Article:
PRESIDENT OBAMA: Well — (laughter) — let me take all these in turn. I have had enough trouble back home picking my brackets for the college basketball tournament that’s taking place there — called March Madness — stirred up all kinds of controversy. The last thing I’m going to do is wade into European football. (Laughter.) That would be a mistake. I didn’t get a briefing on that, but I sense that would be a mistake. (Laughter.)
PRIME MINISTER BROWN: England will win I can tell you.
PRESIDENT OBAMA: So that would be point number one.
The thing I love about Great Britain is its people, and there is just a extraordinary affinity and kinship that we have. We owe so much to England; that when you come here there’s that sense of familiarity, as well as difference, that makes it just a special place.
I have — the only advice I would give Gordon Brown is the same advice that I gave myself during the campaign and that I’ve been giving myself over the last three months, which is over time good policy is good politics. And if every day you are waking up and you are making the very best decisions that you can, despite the fact that sometimes the cards in your hand aren’t very good and the options are narrow and the choices are tough, and you are assured to be second-guessed constantly, and that occasionally you’re going to make mistakes — but if every day you’re waking up saying, how can I make the best possible decisions to create jobs, help young people imagine a better future, provide care to the sick or the elderly or the vulnerable, sustain the planet — if those are the questions that you’re asking yourself, then I think you end up doing pretty good.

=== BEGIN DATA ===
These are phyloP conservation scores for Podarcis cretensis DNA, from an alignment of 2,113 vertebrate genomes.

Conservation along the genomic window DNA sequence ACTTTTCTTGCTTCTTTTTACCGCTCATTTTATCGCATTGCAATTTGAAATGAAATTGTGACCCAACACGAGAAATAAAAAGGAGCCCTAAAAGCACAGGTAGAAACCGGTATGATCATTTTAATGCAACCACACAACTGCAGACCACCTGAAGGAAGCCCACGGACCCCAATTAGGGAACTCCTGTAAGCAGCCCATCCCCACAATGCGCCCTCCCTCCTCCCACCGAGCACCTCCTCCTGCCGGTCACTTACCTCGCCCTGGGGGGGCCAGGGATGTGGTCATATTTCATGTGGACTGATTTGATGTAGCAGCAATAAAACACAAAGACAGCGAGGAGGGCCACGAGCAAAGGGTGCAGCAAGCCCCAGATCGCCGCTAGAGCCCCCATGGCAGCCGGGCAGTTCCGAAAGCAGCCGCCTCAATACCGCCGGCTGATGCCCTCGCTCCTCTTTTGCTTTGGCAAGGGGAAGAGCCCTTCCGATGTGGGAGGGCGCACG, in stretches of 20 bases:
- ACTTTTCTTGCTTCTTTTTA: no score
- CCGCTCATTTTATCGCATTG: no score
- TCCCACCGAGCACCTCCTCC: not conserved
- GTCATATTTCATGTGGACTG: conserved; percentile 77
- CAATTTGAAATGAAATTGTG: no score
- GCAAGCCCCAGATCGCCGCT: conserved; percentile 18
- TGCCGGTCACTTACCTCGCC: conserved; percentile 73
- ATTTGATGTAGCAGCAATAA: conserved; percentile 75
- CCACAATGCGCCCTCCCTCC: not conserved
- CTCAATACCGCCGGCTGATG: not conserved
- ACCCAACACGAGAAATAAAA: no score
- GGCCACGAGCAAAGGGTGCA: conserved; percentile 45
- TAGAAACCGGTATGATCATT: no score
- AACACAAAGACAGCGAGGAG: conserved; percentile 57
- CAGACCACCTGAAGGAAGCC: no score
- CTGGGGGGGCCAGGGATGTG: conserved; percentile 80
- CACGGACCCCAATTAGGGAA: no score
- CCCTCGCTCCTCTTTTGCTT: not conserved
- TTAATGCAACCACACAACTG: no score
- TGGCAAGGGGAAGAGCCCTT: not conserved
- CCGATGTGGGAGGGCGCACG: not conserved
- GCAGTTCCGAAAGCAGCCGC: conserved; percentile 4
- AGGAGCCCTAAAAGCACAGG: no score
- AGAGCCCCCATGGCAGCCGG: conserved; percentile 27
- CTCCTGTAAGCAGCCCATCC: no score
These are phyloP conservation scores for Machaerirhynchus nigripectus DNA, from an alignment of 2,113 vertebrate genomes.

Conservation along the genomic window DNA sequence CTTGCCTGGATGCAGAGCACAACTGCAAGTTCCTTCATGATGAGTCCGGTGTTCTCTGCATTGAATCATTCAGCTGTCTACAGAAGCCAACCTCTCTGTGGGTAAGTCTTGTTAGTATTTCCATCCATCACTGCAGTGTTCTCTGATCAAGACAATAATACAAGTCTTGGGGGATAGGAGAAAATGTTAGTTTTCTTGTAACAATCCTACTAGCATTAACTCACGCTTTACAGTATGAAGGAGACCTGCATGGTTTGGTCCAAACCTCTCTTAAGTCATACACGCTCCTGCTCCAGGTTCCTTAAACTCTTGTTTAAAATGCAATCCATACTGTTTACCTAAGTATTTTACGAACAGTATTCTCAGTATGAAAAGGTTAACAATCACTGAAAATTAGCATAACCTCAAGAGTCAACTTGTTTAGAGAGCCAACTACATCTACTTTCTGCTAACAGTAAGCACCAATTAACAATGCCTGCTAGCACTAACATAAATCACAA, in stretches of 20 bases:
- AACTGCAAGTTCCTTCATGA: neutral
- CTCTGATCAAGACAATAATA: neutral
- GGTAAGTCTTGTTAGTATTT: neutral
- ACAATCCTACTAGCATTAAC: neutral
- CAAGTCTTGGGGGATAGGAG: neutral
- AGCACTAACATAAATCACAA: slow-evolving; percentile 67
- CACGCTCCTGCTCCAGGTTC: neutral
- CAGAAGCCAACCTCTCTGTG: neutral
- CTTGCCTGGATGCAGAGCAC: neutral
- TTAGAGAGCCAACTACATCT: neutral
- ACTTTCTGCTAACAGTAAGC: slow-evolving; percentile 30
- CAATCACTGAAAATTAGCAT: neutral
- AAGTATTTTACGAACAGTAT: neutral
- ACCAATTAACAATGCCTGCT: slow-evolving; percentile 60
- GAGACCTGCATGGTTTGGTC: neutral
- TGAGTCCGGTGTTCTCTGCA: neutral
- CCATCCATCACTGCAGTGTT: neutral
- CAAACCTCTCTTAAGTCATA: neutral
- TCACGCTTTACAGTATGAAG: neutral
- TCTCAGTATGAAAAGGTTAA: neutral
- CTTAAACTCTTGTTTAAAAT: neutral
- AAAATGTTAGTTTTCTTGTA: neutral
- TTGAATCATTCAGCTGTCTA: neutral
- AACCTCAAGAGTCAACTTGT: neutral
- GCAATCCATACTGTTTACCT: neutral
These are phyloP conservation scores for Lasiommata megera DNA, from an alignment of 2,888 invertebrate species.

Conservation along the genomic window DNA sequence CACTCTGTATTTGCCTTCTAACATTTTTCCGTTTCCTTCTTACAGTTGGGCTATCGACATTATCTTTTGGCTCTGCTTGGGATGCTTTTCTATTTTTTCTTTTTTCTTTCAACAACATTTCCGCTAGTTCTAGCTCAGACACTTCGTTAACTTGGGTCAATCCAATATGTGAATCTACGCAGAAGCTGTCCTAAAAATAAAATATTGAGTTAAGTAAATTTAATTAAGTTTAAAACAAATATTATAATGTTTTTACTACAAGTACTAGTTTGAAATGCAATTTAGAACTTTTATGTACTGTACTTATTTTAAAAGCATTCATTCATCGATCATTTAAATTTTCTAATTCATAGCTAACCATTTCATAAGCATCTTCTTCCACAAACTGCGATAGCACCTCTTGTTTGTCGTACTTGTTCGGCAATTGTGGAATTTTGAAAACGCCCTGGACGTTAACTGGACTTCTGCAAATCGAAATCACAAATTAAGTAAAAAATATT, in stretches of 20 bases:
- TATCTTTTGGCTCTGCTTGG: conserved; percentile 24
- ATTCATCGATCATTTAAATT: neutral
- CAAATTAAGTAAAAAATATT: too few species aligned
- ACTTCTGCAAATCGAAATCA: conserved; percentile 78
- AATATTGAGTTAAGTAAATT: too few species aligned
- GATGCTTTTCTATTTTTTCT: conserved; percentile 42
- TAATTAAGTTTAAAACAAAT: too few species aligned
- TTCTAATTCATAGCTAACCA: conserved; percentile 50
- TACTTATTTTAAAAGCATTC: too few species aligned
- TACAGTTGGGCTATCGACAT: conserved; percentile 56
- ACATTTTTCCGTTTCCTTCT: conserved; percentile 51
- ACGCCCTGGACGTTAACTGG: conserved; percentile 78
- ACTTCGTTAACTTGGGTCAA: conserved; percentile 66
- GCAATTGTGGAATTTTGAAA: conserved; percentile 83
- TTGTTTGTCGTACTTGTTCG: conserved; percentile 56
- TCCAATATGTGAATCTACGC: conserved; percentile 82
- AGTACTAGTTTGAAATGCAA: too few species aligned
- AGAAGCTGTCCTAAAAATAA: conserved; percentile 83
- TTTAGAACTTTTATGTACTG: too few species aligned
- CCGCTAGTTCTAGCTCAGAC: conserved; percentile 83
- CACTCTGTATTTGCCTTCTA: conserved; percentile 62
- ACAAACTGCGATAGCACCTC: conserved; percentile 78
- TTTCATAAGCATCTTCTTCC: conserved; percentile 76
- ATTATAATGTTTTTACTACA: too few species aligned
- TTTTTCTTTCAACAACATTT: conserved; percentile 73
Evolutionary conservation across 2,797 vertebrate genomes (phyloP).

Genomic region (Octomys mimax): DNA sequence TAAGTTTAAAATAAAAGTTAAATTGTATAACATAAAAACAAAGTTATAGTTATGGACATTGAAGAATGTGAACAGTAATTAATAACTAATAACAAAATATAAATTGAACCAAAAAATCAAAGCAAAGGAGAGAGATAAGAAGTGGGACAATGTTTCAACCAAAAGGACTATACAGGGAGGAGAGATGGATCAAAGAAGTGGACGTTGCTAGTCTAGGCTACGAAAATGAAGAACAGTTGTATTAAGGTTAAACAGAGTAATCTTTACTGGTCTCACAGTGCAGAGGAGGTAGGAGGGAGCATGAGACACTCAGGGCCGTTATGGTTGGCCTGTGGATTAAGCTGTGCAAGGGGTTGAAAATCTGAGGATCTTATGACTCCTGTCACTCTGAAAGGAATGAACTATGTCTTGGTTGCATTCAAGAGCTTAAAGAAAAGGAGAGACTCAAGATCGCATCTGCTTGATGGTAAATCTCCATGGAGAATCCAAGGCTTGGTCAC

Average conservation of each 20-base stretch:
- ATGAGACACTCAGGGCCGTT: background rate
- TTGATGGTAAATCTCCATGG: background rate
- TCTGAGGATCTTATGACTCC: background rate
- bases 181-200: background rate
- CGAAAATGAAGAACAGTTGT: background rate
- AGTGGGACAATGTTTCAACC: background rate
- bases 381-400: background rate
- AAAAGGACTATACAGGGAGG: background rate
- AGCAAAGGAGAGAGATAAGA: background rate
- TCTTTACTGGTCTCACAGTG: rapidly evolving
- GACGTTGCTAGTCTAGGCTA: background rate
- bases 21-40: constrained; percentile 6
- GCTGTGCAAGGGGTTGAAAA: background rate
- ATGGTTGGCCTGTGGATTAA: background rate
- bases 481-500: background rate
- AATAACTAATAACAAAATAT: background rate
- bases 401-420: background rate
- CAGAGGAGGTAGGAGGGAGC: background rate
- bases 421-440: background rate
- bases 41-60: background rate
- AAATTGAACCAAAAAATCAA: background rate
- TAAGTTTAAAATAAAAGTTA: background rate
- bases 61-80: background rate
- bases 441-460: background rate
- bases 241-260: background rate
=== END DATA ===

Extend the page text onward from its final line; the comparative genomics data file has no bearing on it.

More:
And the best part is you can wake up and look at yourself in the mirror. And that I think is the kind of integrity that Gordon Brown has shown in the past and will continue to show in the future.
PRIME MINISTER BROWN: It’s been an extraordinary visit already and I’ve benefitted from Barack’s advice not just about elections, but about fitness — we’ve been talking about not the — (laughter) — not the treadmill of politics, but the treadmill that we’re both on every day, the running machines, and how you can manage to do that when you’re traveling around the world and going to different countries, and we’ve been exchanging ideas.
Can I also say it’s an extraordinary privilege to have Secretary of State Clinton here and Secretary of State Geithner [sic] and we wish them well in everything that they do as well.